Expanding Technologies Fail to Bridge Broadband Divide

  • by José Domingo Guariglia (united nations)
  • Inter Press Service

Known as the broadband divide, this gap underscores the many obstacles in the process to provide developing countries with access to information, even while on a global scale ICT development continues to improve.

'Measuring the Information Society 2011', this year's version of an annual report released by the U.N. agency International Telecommunication Union (ITU), compared accessibility, capabilities and cost of ICTs in developed and developing countries between 2008 and 2010.

Broadband access is indispensable to implementing e-government projects and meeting the U.N.'s Millennium Development Goals (MDGs), Gary Fowlie, head of the ITU liaison office, told IPS.

The MDGs are a set of eight goals to be accomplished by 2015 and include universal access to education, gender equality and female empowerment, improved child and maternal health, and reducing poverty and HIV/AIDS.

'Broadband will permit a greater use of the spectrum that allows e-health services, e-education, e- governance services. It makes it possible to deliver health care by distance,' Fowlie said. However, in many low-income countries, broadband remains unaffordable.

Increasing access to broadband will help countries meet the MDGs by making technology more affordable and widespread, Hamadoun Touré, ITU secretary-general, explained.

Greater global connectivity

The report's conclusions relied on the ICT Development Index (IDI), which gauges developments in uses and capabilities of ICTs in 152 countries, and the ICT Price Basket (IPB), which measures changes in prices of ICTs in 165 countries.

South Korea led countries in ICT development, with European countries taking eight out of the top 10 spots. For Fowlie, the explanation was simple. 'South Korea has been a leader in broadband technology and many European countries have national broadband plans and mature regulatory systems. They have homogenous population in small lands,' he told IPS.

He emphasized the importance of government regulation to ensuring that connectivity reached even remote areas, noting that allowing the private sector to control connectivity might create divisions between urban and rural areas or different genders and ages.

'The government can put some criteria in the delivery of the services… It is about good governance and regulatory oversight by the government,' he added.

Developing countries were the ones that grew more in terms of access to and implementation of technologies. In fact, Africa had the highest mobile growth rate, but it was also the region with the lowest scores in the development index. The cost of technologies and the lack of interest on the part of authorities were the main causes of these disparities.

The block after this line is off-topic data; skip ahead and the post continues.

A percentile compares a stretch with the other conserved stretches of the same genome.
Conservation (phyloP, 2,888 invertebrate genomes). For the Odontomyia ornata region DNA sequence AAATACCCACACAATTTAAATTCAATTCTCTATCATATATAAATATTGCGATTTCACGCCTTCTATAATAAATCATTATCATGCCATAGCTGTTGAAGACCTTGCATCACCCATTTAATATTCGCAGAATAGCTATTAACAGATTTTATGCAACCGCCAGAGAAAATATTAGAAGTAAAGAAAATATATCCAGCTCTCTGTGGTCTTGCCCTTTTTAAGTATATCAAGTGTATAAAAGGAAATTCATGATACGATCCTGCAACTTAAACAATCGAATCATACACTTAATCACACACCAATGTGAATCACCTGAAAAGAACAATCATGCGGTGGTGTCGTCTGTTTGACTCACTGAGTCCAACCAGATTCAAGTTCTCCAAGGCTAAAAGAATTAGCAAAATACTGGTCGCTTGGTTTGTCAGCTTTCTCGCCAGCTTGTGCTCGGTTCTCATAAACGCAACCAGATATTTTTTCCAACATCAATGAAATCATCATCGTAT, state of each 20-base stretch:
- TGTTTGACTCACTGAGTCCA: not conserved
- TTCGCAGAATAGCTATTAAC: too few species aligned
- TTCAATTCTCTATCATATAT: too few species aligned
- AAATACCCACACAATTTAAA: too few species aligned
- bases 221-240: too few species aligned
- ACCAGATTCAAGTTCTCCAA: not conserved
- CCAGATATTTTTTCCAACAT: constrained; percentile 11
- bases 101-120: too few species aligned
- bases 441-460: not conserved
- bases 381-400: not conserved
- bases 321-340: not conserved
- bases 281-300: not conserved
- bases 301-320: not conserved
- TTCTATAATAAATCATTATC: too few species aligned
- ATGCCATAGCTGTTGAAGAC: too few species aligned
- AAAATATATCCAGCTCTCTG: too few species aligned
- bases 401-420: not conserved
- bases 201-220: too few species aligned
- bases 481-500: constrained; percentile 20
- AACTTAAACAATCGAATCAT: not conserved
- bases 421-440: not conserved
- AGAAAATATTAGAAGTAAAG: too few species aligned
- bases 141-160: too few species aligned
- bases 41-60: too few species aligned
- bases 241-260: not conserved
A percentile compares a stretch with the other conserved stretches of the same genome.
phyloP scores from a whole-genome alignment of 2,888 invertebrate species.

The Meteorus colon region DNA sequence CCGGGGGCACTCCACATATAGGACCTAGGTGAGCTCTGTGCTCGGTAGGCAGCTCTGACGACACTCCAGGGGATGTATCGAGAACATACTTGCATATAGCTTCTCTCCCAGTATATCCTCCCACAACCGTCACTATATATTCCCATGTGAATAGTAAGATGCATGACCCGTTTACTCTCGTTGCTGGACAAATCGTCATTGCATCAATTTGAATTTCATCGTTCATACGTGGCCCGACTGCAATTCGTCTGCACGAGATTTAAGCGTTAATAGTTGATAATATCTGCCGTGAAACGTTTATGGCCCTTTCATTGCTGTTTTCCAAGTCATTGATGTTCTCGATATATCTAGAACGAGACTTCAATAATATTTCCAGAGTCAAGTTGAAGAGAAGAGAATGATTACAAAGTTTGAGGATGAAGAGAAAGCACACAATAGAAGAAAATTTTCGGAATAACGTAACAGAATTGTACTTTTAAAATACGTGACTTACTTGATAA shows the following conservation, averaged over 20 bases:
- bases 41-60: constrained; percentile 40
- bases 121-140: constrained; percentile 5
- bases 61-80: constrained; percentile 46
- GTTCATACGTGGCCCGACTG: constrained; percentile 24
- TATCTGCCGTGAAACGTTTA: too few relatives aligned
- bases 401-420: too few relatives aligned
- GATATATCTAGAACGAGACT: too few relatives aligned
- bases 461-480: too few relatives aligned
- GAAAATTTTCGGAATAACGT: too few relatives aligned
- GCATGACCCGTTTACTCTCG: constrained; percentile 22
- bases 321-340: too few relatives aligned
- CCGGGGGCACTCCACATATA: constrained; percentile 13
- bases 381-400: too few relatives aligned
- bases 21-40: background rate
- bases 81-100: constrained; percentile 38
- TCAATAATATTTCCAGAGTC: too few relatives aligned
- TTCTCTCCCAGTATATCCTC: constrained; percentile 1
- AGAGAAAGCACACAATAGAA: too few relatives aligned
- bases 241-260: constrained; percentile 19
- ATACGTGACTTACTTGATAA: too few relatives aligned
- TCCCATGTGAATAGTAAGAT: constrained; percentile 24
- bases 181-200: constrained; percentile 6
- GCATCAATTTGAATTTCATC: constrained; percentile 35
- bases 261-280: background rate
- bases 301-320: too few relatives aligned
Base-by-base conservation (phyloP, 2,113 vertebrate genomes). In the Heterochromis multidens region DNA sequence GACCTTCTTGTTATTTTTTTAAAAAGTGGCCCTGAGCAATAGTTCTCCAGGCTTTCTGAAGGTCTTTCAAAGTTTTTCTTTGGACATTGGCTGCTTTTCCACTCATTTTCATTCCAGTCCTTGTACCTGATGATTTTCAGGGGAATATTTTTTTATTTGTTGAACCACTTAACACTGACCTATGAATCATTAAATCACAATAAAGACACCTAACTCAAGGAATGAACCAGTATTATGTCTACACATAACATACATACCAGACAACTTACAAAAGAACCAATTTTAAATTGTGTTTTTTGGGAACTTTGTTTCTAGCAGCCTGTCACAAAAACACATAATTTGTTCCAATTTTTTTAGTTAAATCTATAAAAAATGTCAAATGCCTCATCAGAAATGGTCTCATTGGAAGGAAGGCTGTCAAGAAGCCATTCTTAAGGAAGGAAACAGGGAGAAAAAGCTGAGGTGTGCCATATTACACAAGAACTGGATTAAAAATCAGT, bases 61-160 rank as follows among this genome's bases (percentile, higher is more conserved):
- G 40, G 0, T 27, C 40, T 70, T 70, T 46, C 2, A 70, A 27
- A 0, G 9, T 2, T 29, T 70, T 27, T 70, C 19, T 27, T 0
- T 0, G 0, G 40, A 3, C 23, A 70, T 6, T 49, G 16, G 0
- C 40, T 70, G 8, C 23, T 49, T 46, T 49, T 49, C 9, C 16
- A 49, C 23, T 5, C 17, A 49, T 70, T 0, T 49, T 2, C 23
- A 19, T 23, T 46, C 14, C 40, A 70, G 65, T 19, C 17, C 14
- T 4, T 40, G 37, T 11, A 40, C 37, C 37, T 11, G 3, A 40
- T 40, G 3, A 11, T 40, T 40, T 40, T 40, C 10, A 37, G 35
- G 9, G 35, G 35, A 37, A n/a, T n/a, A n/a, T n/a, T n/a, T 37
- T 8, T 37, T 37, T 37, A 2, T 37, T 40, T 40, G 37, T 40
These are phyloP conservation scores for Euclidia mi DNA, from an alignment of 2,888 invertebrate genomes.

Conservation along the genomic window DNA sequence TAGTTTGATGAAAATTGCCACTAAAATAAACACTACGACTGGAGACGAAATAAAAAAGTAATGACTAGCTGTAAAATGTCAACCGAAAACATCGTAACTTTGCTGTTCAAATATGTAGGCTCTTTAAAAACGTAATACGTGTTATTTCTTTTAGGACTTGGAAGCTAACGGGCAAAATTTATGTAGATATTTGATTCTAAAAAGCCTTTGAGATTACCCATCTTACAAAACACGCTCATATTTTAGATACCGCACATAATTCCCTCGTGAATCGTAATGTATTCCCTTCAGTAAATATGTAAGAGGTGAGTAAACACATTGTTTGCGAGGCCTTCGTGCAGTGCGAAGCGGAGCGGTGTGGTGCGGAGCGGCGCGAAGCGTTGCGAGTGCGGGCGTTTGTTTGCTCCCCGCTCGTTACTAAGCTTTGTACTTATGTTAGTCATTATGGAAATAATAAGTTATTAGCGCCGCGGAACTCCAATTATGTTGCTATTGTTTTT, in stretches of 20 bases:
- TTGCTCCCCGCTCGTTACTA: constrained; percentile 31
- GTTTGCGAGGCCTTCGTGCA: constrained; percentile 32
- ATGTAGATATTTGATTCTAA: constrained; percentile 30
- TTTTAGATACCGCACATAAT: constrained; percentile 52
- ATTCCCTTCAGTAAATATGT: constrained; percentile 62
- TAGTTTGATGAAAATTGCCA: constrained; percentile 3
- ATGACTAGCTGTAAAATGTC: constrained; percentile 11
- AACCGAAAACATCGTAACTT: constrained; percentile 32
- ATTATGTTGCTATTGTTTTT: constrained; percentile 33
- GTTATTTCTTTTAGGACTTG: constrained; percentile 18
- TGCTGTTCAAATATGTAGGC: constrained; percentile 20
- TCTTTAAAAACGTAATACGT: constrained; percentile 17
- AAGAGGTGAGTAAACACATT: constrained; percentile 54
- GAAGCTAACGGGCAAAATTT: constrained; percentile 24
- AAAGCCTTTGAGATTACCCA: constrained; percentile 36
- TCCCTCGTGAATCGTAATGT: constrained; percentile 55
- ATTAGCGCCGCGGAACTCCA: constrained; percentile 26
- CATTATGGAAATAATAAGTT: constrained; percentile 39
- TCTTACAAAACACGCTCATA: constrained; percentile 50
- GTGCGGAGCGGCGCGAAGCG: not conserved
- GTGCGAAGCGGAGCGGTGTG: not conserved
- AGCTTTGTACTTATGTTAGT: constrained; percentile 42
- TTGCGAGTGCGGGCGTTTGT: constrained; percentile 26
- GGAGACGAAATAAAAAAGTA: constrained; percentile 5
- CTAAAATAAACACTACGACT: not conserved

'The cost remains an issue and that's why it is important to have national broadband plans,' said Fowlie, who recommended a strategy combining public access to technologies, an effective system of operating licenses and promoting investment by the private sector.

The report stated that income levels and ICT development are related, but experiences on the ground have shown that governmental action and promoting technologies can accelerate ICT development.

Such a phenomenon occurred in Australia, Japan, New Zealand and the Republic of Korea, countries whose ICT development levels were higher than expected given their income levels.

The ICT price basket, which combines the average cost of fixed telephone lines, the cost of having a mobile phone and the price of broadband internet services, showed that the average price of ICT services has decreased by 18 percent globally between 2008 and 2010, and by even more in broadband internet services (52 percent).

The prevalence of mobile phones has increased in many developing countries where poor infrastructure limits the expansion of fixed telephone lines. In developed countries, mobile prevalence is higher than 100 percent.

The 'mobile miracle' has provided the most disadvantaged people in the world with access to ICTs, Touré has said, noting that efforts to expand broadband internet accessibility should seek to emulate this success.

ICTs in politics

Two previous world summits on the information society have taken place — one in Geneva in 2003 and another in Tunis in 2005.

After the last summit, which focused on internet governance, participating countries noted with satisfaction the 'increasing use of ICT by governments to serve citizens and encourage countries that have not yet done so to develop national programmes and strategies for e-government'.

The very principles to which these countries pledged their commitment at the summit are the same ones that have been tested with the latest revolutions and uprisings in North Africa and the Middle East.

Countries reaffirmed their 'commitment to the freedom to seek, receive, impart and use information, in particular, for the creation, accumulation and dissemination of knowledge' and committed to 'protect and respect the provisions for privacy and freedom of expression'.

Yet governments like Tunisia and Egypt tried to block internet access during the protests in their respective countries, violating Article 19 of the Universal Declaration of Human Rights, which states everyone has the right 'to seek, receive and impart information and ideas through any media and regardless of frontiers'.

These events have proved that despite disparities, trying to control or reduce the impact of ICTs in the world is no longer easy, Fowlie believed.

'The ICTs gave a way to share frustrations, and citizens could use that information to improve. Trying to control access to ICT is not so easy anymore. People are going to find a way.'

© Inter Press Service (2011) — All Rights ReservedOriginal source: Inter Press Service